Some lab workers also use the term “empirical” (as in “it’s just an empirical result”) meaning they’ve tried different things and this is what gives us the results we expect although we don’t really know why other ways don’t. My main point is that what we call science isn’t grounded in pure rationalism or testability nearly as much as we imagine. It may not be quite so far removed from witchcraft as we’d like to believe. It’s easy to use scientific terminology without having exhaustive experimental science backing it up, just as it would be easy to use witchcraft terminology without having much evidence to back it up.

    Health issues are especially susceptible to this sort of thing, since the human body is very poorly understood and so wildly complex that almost any laboratory test-tube experiment is leaving out thousands of factors that could affect what happens in vivo, in the body. Almost any time we say “this happens in the lab, therefore this is what it means for your body” it is more a leap of faith than a statement of experimental science. (More often than not, the “this is what happens in the lab” is left out, and all you’ll hear is “scientists have proven that this is what is true for your body”. If you knew how controlled the experiment was in the lab, you might not think it had that much relevance to your body).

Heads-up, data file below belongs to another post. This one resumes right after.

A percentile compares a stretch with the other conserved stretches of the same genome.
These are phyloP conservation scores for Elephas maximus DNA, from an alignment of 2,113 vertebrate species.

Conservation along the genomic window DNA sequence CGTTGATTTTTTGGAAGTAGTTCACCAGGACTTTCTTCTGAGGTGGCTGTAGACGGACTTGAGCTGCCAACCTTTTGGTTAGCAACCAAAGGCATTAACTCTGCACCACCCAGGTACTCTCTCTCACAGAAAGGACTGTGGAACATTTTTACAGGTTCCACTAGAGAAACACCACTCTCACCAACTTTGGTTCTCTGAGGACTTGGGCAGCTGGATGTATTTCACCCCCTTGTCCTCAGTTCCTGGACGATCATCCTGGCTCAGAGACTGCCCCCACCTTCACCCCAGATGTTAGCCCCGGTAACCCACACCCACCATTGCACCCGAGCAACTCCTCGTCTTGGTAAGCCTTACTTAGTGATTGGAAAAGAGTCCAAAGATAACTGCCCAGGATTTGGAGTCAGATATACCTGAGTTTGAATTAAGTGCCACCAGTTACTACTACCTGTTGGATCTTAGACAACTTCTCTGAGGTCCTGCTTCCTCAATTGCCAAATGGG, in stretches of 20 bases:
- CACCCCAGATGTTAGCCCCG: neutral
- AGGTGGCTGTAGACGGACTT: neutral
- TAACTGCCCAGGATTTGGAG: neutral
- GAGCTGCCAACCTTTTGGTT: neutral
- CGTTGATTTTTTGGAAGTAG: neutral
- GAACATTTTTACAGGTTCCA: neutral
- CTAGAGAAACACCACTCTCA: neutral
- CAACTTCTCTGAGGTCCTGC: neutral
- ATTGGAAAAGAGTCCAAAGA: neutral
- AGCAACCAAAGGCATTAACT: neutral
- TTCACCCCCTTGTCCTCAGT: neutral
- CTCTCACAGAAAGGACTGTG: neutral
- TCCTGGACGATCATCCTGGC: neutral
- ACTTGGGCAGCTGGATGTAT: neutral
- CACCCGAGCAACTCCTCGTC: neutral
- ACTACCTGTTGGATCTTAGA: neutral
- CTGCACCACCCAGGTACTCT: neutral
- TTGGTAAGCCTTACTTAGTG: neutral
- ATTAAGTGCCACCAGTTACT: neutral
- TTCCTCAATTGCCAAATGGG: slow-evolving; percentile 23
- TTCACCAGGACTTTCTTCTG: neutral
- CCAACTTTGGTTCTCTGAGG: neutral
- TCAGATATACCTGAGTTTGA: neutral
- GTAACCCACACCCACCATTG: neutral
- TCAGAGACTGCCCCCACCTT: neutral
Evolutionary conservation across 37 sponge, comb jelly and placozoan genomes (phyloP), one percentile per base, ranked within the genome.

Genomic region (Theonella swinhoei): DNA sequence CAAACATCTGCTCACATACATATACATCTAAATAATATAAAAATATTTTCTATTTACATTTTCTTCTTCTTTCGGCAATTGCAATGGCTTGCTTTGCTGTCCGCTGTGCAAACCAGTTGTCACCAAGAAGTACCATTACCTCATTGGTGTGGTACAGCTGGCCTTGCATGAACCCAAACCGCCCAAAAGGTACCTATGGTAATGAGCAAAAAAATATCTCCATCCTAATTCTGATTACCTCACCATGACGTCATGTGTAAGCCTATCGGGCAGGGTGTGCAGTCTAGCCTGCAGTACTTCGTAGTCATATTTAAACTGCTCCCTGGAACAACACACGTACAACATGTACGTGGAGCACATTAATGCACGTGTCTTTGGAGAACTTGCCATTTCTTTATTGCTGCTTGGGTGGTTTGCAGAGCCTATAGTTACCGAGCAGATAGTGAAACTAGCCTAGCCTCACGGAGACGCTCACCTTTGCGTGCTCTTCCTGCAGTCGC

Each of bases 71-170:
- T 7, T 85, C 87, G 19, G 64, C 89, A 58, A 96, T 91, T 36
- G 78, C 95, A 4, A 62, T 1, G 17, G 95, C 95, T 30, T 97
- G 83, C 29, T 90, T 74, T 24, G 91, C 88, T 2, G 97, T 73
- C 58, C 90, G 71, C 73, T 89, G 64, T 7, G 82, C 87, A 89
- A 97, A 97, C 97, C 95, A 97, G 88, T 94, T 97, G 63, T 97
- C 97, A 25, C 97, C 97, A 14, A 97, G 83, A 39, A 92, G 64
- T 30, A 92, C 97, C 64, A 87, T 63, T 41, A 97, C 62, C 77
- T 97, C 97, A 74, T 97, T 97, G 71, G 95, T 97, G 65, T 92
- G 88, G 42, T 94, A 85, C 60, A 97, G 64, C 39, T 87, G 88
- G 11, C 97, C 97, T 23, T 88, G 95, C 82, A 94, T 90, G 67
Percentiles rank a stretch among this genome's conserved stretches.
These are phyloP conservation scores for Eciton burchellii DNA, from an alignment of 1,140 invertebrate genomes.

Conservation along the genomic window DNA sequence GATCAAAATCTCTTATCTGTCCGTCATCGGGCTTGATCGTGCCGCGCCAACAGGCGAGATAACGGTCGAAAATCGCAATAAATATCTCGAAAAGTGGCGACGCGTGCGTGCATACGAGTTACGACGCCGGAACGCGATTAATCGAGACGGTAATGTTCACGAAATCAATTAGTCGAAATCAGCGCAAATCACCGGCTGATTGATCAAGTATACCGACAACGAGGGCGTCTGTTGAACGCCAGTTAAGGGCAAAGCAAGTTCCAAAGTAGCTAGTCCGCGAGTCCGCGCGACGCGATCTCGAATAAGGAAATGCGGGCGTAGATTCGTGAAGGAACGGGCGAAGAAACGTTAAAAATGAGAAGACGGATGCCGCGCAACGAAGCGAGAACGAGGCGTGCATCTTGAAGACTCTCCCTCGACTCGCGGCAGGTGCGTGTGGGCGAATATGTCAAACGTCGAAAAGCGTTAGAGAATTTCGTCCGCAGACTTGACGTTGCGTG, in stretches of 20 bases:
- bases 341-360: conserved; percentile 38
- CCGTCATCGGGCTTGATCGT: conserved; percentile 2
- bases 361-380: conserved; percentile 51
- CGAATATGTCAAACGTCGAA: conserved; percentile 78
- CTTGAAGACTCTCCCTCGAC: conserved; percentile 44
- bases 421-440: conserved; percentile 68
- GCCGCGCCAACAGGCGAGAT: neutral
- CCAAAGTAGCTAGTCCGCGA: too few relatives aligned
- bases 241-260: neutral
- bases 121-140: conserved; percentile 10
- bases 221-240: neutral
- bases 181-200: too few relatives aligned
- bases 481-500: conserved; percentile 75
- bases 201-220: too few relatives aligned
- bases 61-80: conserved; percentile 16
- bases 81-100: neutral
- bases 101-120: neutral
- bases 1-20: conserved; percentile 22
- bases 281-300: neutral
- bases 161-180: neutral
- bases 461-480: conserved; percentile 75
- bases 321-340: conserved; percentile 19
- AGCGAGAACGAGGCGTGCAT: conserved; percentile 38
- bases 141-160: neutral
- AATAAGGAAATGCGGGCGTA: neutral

5. Erik

    I realize my earlier comment also might be construed to imply that religion is a result of a lack of imagination. I don’t think that’s true either. It may take science to imagine the very difficult, but I suspect it takes religion for most people to imagine the impossible, like peace on earth, instant healing, or rising from the dead.

  6. Erik

    I just realized none of our responses actually addressed the question at the end of the article: Is it possible to suggest a particular belief may be harmful without damaging the ability to believe?

    I think the difference is whether you say a particular belief is harmful, or a particular belief system. The history of science is full of examples of things scientists believed, in all good faith (or perhaps I should say “in the best scientific thinking of the time”), that turned out later to be harmful. X-rays, for example, were believed to be pretty harmless at first. Some shoe shops had small X-ray machines that you could use to measure the real size of your foot. It’s not hard now to see that this belief was harmful. But if you use it as a reason to dismiss the entire belief system that science is built on, you dismiss too much. In that case, you are not merely pointing out a harmful belief but potentially injuring the ability to believe.

    I think the same is true of spirituality-based belief systems.

  7. Matt